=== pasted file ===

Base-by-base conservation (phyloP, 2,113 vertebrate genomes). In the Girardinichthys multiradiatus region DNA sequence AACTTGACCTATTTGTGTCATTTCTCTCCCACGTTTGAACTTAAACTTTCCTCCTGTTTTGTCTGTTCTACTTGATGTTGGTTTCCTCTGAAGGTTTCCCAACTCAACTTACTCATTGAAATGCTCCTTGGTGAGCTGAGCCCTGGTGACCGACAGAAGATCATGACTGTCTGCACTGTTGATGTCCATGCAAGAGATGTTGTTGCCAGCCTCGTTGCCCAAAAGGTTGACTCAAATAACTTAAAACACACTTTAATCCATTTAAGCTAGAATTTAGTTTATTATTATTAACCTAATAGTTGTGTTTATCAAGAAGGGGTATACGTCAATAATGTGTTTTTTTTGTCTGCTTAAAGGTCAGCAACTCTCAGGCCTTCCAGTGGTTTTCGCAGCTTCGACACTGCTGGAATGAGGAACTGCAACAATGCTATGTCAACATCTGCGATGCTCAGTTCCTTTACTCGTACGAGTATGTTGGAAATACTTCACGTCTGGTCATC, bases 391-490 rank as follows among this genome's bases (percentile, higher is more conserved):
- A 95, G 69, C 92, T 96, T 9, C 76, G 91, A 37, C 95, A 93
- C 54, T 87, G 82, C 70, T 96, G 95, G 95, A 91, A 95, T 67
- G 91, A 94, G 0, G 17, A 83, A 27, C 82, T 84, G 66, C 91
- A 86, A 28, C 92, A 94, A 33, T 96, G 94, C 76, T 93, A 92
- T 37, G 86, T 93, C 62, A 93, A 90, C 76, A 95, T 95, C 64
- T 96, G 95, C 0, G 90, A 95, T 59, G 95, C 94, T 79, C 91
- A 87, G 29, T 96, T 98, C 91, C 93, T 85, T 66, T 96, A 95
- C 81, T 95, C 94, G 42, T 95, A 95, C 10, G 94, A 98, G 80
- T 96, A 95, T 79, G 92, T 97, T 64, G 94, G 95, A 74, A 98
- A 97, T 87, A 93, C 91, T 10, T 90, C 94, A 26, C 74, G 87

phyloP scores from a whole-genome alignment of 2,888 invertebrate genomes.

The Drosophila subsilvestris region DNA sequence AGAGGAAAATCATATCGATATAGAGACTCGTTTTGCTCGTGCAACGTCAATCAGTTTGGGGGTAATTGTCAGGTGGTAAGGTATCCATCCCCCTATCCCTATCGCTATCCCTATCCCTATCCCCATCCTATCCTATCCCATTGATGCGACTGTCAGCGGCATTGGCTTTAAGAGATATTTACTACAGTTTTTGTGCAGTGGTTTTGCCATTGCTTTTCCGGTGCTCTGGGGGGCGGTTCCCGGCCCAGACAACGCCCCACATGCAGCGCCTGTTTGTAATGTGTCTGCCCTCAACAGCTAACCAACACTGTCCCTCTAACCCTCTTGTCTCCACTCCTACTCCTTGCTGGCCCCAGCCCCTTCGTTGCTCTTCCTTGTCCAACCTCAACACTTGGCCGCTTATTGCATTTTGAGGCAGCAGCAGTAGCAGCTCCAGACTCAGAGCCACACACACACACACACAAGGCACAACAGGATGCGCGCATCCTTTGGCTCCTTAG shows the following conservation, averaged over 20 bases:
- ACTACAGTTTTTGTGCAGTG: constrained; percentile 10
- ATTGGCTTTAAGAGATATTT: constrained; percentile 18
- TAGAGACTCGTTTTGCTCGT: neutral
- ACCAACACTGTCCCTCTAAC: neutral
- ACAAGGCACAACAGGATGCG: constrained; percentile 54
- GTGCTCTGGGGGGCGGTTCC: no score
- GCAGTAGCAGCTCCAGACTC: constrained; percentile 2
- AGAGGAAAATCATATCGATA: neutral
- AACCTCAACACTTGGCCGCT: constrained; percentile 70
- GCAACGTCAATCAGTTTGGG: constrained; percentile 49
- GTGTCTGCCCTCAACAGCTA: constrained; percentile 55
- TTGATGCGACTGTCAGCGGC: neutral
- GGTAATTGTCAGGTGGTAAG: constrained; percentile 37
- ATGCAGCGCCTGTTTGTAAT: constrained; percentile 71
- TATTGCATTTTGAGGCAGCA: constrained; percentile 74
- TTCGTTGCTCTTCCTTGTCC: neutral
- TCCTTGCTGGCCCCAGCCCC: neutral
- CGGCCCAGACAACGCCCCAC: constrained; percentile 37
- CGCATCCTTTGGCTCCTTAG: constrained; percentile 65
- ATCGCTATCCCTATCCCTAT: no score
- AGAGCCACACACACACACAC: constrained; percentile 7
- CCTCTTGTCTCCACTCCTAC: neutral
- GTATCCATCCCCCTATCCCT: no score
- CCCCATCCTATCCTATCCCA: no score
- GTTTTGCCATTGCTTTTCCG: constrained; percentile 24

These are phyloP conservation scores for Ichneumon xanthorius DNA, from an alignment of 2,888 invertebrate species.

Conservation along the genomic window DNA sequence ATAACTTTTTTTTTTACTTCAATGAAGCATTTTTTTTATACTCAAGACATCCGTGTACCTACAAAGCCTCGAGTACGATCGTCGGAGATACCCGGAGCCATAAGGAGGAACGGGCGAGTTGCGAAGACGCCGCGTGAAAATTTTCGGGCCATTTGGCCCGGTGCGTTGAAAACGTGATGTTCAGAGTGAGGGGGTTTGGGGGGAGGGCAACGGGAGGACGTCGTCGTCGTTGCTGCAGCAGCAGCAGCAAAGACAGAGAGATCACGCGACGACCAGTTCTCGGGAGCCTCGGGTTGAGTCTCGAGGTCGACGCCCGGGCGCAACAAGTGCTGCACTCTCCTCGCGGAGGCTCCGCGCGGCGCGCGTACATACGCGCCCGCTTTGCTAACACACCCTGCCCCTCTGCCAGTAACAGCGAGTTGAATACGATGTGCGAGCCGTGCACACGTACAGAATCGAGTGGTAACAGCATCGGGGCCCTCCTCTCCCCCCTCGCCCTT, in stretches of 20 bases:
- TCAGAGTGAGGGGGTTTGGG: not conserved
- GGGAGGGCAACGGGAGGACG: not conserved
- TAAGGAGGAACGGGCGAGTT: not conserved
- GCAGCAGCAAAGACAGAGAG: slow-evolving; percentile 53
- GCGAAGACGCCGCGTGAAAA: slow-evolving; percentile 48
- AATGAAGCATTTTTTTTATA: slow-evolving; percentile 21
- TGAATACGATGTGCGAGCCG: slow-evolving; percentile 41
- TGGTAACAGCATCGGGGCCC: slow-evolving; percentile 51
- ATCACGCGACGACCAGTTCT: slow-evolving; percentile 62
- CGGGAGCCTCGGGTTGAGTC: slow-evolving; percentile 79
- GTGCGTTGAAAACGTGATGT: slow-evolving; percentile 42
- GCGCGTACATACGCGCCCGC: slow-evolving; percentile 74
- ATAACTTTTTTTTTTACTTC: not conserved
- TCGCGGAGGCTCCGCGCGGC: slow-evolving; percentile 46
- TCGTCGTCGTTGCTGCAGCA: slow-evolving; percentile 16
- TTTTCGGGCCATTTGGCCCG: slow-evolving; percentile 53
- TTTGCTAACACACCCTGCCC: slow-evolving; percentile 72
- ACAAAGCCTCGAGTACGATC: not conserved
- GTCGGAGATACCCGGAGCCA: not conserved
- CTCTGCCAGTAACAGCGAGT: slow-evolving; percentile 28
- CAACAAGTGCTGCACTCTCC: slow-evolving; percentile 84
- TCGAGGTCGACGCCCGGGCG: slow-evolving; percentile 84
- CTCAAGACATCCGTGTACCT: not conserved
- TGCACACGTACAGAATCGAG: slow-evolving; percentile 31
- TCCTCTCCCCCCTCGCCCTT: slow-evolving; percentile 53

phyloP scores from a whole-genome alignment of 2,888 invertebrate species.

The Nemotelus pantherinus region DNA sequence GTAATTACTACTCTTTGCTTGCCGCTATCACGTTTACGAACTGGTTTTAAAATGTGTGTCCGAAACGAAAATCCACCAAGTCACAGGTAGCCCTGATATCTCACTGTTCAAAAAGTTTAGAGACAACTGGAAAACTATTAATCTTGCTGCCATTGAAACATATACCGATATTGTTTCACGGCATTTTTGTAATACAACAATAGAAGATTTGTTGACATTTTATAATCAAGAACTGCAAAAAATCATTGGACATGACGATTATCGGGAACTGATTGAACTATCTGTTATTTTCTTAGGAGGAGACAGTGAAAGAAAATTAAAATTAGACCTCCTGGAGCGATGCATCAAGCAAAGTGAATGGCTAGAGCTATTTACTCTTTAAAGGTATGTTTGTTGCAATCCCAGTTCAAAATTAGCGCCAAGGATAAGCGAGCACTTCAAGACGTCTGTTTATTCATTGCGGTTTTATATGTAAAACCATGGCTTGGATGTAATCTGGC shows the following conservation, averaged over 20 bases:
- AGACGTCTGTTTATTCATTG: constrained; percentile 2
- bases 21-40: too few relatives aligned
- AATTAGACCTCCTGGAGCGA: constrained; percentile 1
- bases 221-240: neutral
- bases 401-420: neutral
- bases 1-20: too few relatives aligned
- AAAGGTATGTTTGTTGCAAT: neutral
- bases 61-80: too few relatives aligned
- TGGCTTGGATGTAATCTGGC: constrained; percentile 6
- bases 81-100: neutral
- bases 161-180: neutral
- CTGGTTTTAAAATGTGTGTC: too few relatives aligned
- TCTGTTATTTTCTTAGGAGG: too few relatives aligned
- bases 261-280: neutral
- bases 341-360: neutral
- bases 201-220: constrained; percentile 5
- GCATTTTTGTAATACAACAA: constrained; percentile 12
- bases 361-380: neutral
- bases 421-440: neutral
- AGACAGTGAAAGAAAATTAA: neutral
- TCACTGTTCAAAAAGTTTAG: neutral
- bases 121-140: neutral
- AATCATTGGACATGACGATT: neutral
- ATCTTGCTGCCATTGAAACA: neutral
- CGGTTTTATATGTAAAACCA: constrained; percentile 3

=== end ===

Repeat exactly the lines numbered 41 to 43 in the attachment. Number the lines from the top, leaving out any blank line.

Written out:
- TCAGAGTGAGGGGGTTTGGG: not conserved
- GGGAGGGCAACGGGAGGACG: not conserved
- TAAGGAGGAACGGGCGAGTT: not conserved